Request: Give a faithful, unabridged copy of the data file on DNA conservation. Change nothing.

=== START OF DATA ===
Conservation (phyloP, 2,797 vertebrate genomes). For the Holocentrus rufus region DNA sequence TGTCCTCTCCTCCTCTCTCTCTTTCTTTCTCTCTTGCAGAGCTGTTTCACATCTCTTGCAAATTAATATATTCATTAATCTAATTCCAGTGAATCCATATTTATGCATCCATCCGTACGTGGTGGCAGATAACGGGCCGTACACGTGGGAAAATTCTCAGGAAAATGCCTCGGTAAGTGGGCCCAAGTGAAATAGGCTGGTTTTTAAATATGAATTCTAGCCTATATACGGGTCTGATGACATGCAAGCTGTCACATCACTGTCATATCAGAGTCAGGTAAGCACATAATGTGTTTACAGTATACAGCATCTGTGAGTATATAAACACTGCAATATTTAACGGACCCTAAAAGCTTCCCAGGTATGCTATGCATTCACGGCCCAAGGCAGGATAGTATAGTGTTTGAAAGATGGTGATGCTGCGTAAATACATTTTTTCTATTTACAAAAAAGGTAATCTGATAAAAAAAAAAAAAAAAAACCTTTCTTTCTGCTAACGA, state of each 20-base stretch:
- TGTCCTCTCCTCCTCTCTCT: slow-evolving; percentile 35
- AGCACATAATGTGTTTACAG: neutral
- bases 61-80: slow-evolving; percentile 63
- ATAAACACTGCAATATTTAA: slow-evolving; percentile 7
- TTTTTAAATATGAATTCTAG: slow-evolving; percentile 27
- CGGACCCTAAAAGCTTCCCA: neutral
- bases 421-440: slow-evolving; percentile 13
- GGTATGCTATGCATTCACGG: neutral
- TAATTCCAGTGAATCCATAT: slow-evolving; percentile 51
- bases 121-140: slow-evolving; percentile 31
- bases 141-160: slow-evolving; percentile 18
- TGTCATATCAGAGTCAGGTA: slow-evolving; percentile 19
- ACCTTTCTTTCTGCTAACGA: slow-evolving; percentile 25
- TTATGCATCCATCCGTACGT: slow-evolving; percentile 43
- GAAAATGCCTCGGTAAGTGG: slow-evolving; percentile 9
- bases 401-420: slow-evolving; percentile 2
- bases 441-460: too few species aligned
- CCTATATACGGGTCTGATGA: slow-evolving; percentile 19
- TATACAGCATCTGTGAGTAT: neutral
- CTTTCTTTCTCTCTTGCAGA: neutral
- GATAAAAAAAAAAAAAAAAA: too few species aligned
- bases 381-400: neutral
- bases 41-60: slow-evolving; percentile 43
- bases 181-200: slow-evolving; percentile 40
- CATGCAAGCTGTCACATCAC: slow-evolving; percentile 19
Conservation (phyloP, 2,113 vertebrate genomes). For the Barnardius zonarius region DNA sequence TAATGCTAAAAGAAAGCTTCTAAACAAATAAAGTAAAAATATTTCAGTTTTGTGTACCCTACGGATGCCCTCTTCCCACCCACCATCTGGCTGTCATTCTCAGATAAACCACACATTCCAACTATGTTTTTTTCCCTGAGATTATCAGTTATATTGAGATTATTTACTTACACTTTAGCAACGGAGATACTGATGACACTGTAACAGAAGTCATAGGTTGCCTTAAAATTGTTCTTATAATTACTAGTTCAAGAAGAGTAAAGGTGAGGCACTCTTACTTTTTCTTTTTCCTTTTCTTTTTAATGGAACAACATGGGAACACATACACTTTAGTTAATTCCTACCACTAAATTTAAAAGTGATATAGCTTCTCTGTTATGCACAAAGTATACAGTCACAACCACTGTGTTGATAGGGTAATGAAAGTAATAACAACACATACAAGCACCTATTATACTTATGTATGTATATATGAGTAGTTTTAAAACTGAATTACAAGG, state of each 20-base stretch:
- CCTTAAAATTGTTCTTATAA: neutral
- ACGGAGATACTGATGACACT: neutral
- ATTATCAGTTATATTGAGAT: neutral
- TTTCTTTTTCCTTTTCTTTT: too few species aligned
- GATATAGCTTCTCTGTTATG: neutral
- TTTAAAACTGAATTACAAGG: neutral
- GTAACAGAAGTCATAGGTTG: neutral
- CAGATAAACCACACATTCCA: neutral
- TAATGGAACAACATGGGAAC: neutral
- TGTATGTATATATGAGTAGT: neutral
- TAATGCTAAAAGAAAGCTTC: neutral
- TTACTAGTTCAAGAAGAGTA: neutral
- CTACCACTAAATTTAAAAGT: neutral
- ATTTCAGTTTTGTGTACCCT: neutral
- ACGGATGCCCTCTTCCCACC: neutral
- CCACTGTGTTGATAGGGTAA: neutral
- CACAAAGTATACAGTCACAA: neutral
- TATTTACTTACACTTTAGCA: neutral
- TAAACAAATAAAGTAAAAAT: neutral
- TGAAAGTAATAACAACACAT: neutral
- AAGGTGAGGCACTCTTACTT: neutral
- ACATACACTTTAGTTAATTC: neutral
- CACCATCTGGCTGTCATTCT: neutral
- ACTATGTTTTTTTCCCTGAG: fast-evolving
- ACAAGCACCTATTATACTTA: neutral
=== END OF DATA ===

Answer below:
Conservation (phyloP, 2,797 vertebrate genomes). For the Holocentrus rufus region DNA sequence TGTCCTCTCCTCCTCTCTCTCTTTCTTTCTCTCTTGCAGAGCTGTTTCACATCTCTTGCAAATTAATATATTCATTAATCTAATTCCAGTGAATCCATATTTATGCATCCATCCGTACGTGGTGGCAGATAACGGGCCGTACACGTGGGAAAATTCTCAGGAAAATGCCTCGGTAAGTGGGCCCAAGTGAAATAGGCTGGTTTTTAAATATGAATTCTAGCCTATATACGGGTCTGATGACATGCAAGCTGTCACATCACTGTCATATCAGAGTCAGGTAAGCACATAATGTGTTTACAGTATACAGCATCTGTGAGTATATAAACACTGCAATATTTAACGGACCCTAAAAGCTTCCCAGGTATGCTATGCATTCACGGCCCAAGGCAGGATAGTATAGTGTTTGAAAGATGGTGATGCTGCGTAAATACATTTTTTCTATTTACAAAAAAGGTAATCTGATAAAAAAAAAAAAAAAAAACCTTTCTTTCTGCTAACGA, state of each 20-base stretch:
- TGTCCTCTCCTCCTCTCTCT: slow-evolving; percentile 35
- AGCACATAATGTGTTTACAG: neutral
- bases 61-80: slow-evolving; percentile 63
- ATAAACACTGCAATATTTAA: slow-evolving; percentile 7
- TTTTTAAATATGAATTCTAG: slow-evolving; percentile 27
- CGGACCCTAAAAGCTTCCCA: neutral
- bases 421-440: slow-evolving; percentile 13
- GGTATGCTATGCATTCACGG: neutral
- TAATTCCAGTGAATCCATAT: slow-evolving; percentile 51
- bases 121-140: slow-evolving; percentile 31
- bases 141-160: slow-evolving; percentile 18
- TGTCATATCAGAGTCAGGTA: slow-evolving; percentile 19
- ACCTTTCTTTCTGCTAACGA: slow-evolving; percentile 25
- TTATGCATCCATCCGTACGT: slow-evolving; percentile 43
- GAAAATGCCTCGGTAAGTGG: slow-evolving; percentile 9
- bases 401-420: slow-evolving; percentile 2
- bases 441-460: too few species aligned
- CCTATATACGGGTCTGATGA: slow-evolving; percentile 19
- TATACAGCATCTGTGAGTAT: neutral
- CTTTCTTTCTCTCTTGCAGA: neutral
- GATAAAAAAAAAAAAAAAAA: too few species aligned
- bases 381-400: neutral
- bases 41-60: slow-evolving; percentile 43
- bases 181-200: slow-evolving; percentile 40
- CATGCAAGCTGTCACATCAC: slow-evolving; percentile 19
Conservation (phyloP, 2,113 vertebrate genomes). For the Barnardius zonarius region DNA sequence TAATGCTAAAAGAAAGCTTCTAAACAAATAAAGTAAAAATATTTCAGTTTTGTGTACCCTACGGATGCCCTCTTCCCACCCACCATCTGGCTGTCATTCTCAGATAAACCACACATTCCAACTATGTTTTTTTCCCTGAGATTATCAGTTATATTGAGATTATTTACTTACACTTTAGCAACGGAGATACTGATGACACTGTAACAGAAGTCATAGGTTGCCTTAAAATTGTTCTTATAATTACTAGTTCAAGAAGAGTAAAGGTGAGGCACTCTTACTTTTTCTTTTTCCTTTTCTTTTTAATGGAACAACATGGGAACACATACACTTTAGTTAATTCCTACCACTAAATTTAAAAGTGATATAGCTTCTCTGTTATGCACAAAGTATACAGTCACAACCACTGTGTTGATAGGGTAATGAAAGTAATAACAACACATACAAGCACCTATTATACTTATGTATGTATATATGAGTAGTTTTAAAACTGAATTACAAGG, state of each 20-base stretch:
- CCTTAAAATTGTTCTTATAA: neutral
- ACGGAGATACTGATGACACT: neutral
- ATTATCAGTTATATTGAGAT: neutral
- TTTCTTTTTCCTTTTCTTTT: too few species aligned
- GATATAGCTTCTCTGTTATG: neutral
- TTTAAAACTGAATTACAAGG: neutral
- GTAACAGAAGTCATAGGTTG: neutral
- CAGATAAACCACACATTCCA: neutral
- TAATGGAACAACATGGGAAC: neutral
- TGTATGTATATATGAGTAGT: neutral
- TAATGCTAAAAGAAAGCTTC: neutral
- TTACTAGTTCAAGAAGAGTA: neutral
- CTACCACTAAATTTAAAAGT: neutral
- ATTTCAGTTTTGTGTACCCT: neutral
- ACGGATGCCCTCTTCCCACC: neutral
- CCACTGTGTTGATAGGGTAA: neutral
- CACAAAGTATACAGTCACAA: neutral
- TATTTACTTACACTTTAGCA: neutral
- TAAACAAATAAAGTAAAAAT: neutral
- TGAAAGTAATAACAACACAT: neutral
- AAGGTGAGGCACTCTTACTT: neutral
- ACATACACTTTAGTTAATTC: neutral
- CACCATCTGGCTGTCATTCT: neutral
- ACTATGTTTTTTTCCCTGAG: fast-evolving
- ACAAGCACCTATTATACTTA: neutral